CAMP LEJEUNE, N.C. — Marines stressed from repeated tours of duty in Iraq and Afghanistan are seeking help like never before, and their suicide rate is the highest in the military after doubling in just the past three years. Even with more mental health professionals sent to bases to help, they have had trouble keeping up with demand.
There have been times when staff at Camp Lejeune's base hospital faced a choice of either staying with a Marine through lengthy treatment or leaving a case to be able to keep up with the deluge of new patients.
"We couldn't see people as frequently as we wanted to, and to see them as much as we wanted to would mean not getting another Marine an initial evaluation," said Navy Lt. Cmdr. Rebecca Webster, the hospital's head of mental health.
More than 1,100 members of the armed forces killed themselves from 2005 to 2009, and suicides have been on the rise again this year. The sharpest increases have been in the Army and Marine Corps, the services most stretched by the wars in Iraq and Afghanistan.
Mike Sloan, a California veteran who counsels troubled Marines, said commanders should be doing more to reach out to Marines in trouble and get them help. He said the military still faces a huge challenge in changing a mindset that encourages troops to be tough and handle their own problems.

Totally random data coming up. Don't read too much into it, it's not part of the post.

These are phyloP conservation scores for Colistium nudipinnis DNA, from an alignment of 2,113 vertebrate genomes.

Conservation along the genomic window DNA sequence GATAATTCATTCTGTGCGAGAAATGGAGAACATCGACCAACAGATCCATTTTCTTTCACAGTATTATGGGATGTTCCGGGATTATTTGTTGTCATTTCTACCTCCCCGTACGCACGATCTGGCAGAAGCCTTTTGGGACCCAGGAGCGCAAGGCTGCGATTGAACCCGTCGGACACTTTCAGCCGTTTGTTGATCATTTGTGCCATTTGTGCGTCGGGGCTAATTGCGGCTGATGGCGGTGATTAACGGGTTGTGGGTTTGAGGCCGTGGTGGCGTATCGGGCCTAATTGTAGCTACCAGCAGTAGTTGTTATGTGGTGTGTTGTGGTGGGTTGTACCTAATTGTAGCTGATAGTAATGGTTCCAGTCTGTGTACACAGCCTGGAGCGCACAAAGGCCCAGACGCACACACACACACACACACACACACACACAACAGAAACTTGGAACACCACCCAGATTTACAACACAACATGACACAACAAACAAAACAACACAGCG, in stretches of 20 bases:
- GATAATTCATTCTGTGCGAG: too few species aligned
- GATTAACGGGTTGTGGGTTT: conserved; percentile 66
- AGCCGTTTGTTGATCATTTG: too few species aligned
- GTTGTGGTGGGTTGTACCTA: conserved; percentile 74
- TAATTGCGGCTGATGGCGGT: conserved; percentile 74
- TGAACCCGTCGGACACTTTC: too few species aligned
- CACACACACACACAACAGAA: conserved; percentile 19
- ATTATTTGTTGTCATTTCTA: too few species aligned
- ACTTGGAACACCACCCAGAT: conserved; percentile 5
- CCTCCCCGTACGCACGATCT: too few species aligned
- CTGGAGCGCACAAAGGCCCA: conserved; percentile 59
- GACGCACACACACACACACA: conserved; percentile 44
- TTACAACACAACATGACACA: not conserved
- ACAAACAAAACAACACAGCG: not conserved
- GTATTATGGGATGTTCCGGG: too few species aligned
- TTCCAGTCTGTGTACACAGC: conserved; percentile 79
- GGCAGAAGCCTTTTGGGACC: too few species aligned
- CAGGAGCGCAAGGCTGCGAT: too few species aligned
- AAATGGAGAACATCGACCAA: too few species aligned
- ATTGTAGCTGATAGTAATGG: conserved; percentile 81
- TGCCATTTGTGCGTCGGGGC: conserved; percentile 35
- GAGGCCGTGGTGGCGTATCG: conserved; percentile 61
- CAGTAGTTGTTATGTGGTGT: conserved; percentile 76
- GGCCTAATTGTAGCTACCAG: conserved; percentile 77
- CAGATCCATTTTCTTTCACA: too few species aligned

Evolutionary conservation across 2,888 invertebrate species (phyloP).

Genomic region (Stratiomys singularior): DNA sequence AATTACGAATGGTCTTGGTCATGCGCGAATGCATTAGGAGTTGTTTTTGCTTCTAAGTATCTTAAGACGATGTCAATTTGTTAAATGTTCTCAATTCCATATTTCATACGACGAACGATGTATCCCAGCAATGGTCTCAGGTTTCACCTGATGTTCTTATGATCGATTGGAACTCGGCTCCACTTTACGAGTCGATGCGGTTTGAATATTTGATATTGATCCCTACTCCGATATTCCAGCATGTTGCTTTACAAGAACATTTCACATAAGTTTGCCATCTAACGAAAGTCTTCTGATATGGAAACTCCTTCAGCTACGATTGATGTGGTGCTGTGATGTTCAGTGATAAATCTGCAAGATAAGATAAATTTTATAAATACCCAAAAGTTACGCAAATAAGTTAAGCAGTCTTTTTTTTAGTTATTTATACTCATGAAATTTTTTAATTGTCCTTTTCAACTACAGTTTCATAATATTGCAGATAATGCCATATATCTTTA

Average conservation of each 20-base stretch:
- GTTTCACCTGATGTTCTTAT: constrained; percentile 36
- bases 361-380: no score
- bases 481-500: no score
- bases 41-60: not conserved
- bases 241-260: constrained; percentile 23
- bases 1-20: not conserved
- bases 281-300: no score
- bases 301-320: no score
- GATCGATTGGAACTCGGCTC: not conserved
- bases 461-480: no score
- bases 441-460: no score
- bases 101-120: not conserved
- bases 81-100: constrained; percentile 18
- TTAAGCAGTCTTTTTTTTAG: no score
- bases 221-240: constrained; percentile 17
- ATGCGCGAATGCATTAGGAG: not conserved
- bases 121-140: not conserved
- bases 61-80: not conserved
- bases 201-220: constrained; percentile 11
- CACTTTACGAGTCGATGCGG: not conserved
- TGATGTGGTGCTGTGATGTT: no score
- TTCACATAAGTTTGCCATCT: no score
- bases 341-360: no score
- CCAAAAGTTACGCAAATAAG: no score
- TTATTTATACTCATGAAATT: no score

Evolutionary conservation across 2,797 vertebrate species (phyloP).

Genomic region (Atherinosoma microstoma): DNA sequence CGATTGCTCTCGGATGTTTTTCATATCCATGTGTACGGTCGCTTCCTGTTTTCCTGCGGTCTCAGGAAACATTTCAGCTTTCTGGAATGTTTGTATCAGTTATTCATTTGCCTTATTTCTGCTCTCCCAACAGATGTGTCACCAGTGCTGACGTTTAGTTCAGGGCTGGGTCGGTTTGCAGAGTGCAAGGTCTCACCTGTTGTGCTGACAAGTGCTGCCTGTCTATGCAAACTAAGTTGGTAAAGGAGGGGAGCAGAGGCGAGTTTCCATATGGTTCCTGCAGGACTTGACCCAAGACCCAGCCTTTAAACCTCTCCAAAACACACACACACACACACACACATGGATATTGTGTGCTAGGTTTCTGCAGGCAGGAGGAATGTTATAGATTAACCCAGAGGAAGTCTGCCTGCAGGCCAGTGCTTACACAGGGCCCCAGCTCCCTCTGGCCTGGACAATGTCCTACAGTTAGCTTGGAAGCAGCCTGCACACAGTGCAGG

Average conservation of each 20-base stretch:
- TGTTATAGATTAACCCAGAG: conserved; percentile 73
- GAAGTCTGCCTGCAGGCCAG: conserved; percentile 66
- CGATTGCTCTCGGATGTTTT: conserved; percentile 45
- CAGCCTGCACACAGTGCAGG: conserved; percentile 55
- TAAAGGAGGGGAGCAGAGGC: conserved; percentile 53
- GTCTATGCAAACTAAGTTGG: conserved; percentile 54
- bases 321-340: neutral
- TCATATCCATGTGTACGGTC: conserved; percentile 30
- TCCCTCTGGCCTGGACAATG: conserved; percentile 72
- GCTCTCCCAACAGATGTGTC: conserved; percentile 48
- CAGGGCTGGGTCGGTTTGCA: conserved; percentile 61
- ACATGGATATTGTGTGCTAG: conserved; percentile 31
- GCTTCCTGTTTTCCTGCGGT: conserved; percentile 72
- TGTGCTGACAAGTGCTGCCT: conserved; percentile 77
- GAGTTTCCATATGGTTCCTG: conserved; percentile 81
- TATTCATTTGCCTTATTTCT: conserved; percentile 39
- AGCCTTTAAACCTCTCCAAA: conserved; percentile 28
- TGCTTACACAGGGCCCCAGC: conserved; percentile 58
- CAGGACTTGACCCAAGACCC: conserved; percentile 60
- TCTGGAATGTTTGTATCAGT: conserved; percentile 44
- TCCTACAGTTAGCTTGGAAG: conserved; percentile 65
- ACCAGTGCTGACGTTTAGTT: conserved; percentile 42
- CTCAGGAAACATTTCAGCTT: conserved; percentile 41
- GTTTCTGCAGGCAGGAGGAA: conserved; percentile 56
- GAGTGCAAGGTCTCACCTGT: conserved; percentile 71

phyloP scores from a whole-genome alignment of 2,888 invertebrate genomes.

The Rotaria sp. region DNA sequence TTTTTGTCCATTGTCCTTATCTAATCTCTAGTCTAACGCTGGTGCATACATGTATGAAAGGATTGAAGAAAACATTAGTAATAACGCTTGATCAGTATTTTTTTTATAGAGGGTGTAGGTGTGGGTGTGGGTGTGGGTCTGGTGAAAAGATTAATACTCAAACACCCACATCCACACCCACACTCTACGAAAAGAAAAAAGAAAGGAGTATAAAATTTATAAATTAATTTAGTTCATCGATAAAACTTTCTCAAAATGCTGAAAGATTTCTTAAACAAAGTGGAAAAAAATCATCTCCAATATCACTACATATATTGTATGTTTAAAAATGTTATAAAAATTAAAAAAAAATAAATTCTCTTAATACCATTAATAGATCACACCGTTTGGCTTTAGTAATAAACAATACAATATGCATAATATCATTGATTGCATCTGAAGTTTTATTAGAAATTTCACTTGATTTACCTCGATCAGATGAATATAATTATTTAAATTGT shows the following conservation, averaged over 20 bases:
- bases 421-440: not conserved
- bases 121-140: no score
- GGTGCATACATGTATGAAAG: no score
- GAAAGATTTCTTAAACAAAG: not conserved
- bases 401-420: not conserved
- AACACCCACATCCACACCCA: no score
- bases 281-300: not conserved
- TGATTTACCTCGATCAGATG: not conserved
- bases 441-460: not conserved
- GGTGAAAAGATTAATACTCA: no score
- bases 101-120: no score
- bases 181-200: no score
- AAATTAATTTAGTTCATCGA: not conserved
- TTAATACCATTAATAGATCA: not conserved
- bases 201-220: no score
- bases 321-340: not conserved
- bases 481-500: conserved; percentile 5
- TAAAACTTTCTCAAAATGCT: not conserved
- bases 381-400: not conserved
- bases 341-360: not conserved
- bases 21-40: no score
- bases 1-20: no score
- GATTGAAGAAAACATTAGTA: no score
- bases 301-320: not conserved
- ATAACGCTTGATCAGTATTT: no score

"We people don't listen in the armed forces," said Sloan, who helped start a nonprofit veterans group in Oceanside, Calif., near Camp Pendleton. "I am positive combat stress and (post-traumatic stress disorder) are caused by leadership failures."
A report ordered by Congress last year and sent to Defense Secretary Robert Gates on Tuesday said the service branches' prevention programs are inefficient. The 14-member panel of military and civilian doctors recommended changes, including creation of a high-level office to set strategy and coordinate prevention programs across branches.
Officials with the Navy, which oversees health care for the Marines, say its hospital staffs are strained. Multiple deployments to Iraq and Afghanistan are making troops more vulnerable to psychological problems, and the number of people living on bases has greatly expanded with military recruitment up because of the wars.
The Marine Corps has started deploying mental health professionals in the field, but the efforts have yet to affect the suicide rate, commanders say.